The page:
A QUICK DOZEN with J D SIMO

A QUICK DOZEN with J D SIMO

By Shane Pinnegar

According to arecent press release, Nashville trio SIMO have widened their sound on new album Rise & Shine, with slow-smoked soul ballads, Stax-worthy funk rockers, psychedelic desert-rock instrumentals and hard-edged, bluesy barn burners. The album began taking shape on the road, where SIMO’s three bandmates — singer, guitarist and namesake frontman JD Simo; drummer Adam Abrashoff; and bassist Elad Shapiro — spent most of 2016 on tour. They played 215 shows that year, leaving behind their Nashville headquarters and traveling to nine different countries in support of their Billboard Top 10 blues album, Let Love Show the Way. The trio worked on new music along the way, hashing out chord changes in hotel rooms and tweaking song arrangements during soundcheck. It was a time of growth and self-improvement for everyone, and they became better friends, better musicians, and better people.

J D Simo took time out of his busy schedule to throw down a Quick Dozen for 100% ROCK…

1. Tell us a little about your new album, Rise & Shine. Are there any hidden nuggets you put in the material that only diehard fans might pick up on?

It’s the most effort we’ve ever put into anything. The songs where written over all of last year which we were gone most of – nearly 300 days to be exact! We took over a month to work out everything before we went into the studio. Then we moved into the studio for nearly a month working pretty much everyday. Then we took several months to mix. It was an intense experience. We weren’t happy with our artistic output and pushed at every part of the process to go above and beyond what we thought we where capable of. I’m really proud of it. There’s so much detail in everything that I’m sure listeners will be able to pick out different things from each listen. However I don’t think any of it is hidden necessarily. Everything is very direct.

2. What got you into music, and can you tell us about the moment you realised you wanted to be a musician?

When I was 3 or 4 years old I saw Elvis Presley on television. I was spellbound. I immediately wanted to be an entertainer. I became obsessed with anything and everything I could get my hands on. Starting with Elvis was very fortuitous because from him I found all the rest of the Memphis stuff… Johnny Cash, Jerry Lee Lewis, Carl Perkins, Roy Orbison. Chuck Berry, Fats Domino, Buddy Holly. All the 50’s stuff. Rufus Thomas, BB King, Howling Wolf, Ike Turner who where all on Sun Records. It was a great way to start!

3. Who would be your main five musical influences?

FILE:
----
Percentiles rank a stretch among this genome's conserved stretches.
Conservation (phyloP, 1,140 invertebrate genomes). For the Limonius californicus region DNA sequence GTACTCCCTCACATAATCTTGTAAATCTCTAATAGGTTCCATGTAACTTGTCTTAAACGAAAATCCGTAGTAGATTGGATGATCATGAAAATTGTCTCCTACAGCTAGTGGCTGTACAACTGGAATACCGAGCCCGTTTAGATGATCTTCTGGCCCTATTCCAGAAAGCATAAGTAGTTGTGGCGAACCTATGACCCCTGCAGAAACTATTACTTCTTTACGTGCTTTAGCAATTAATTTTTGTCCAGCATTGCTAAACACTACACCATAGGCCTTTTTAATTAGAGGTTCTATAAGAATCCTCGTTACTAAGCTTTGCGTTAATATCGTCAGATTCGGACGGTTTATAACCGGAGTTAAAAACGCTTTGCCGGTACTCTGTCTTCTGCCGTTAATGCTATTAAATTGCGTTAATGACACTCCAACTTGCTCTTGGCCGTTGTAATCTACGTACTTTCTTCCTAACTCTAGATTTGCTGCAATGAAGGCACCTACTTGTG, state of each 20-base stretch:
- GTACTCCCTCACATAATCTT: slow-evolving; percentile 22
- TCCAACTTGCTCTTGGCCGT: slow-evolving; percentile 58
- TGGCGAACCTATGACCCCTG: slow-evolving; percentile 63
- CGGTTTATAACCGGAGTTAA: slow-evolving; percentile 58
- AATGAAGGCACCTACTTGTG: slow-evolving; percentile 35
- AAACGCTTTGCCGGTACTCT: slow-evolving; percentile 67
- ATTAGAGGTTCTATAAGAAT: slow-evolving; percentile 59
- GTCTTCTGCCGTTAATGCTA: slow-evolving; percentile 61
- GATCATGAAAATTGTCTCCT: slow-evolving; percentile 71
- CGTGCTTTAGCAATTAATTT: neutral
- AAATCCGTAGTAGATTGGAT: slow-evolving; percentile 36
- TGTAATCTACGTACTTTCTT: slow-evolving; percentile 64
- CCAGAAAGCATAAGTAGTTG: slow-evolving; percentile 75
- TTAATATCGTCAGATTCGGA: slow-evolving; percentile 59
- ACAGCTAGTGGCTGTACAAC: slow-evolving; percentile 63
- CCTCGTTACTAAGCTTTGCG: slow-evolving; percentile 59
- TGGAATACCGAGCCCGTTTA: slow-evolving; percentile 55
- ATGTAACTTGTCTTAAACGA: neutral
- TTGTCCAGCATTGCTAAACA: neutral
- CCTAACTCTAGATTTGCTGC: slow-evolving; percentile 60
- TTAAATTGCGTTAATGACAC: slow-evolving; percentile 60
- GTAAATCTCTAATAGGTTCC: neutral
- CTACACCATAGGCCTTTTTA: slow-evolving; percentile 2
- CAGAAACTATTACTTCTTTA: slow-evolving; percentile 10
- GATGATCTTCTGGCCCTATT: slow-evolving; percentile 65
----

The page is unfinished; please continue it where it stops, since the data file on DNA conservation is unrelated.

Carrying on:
Man, anything I’ve ever heard really. I guess Elvis, Bob Dylan, Miles Davis, The Beatles, and Curtis Mayfield.

4. If you could call in any one collaborator to do a song with, who would it be?

I’d love to work with D’Angelo!

5. How would you describe your music to someone who’d never listened to you before?

If Isaac Hayes and his band fused with the Grateful Dead.

6. What’s the best thing about being a musician?

Simply getting to play music man!

7. When the band are all hanging out together, who cooks; who gets the drinks in; and who is first to crack out the acoustic guitars for a singalong?

I’m usually the cook. Elad usually gets the drinks and we never sit around and sing.

8. If you weren’t a musician, what would be your dream job?

To be a cast member of Saturday Night Live.

9. Looking back over your career, is there a single moment or situation you feel was a misstep, or you would like to be able to “do over”?

I’ve had a ton of missteps but I wouldn’t change a thing. I am who I am because of them. I’m not a dweller. I’m always looking on to the next thing.

10. If you were made ruler of the world, what would your first orders be?

I’d never want that responsibility. Banning war might be a good start though hahaha.

11. If you could magically go back in time and be a part of the recording sessions for any one record in history, which would you choose – and what does that record mean to you?

I’d love to have been involved in making Isaac Hayes’ “Hot Buttered Soul”. The sessions took place in Memphis at Stax in 1969. It’s a huge landmark album for me. I’ve taken so much inspiration from it! The guitar work from Michael Toles is especially big for me.

12. What, for you, is the meaning of life??

Love… If you don’t show it, accept it, want it or have it to give. You ain’t got nothing.

A QUICK DOZEN with J D SIMO

Filed Under: Interviews

About the Author: Editor, 100% ROCK MAGAZINE

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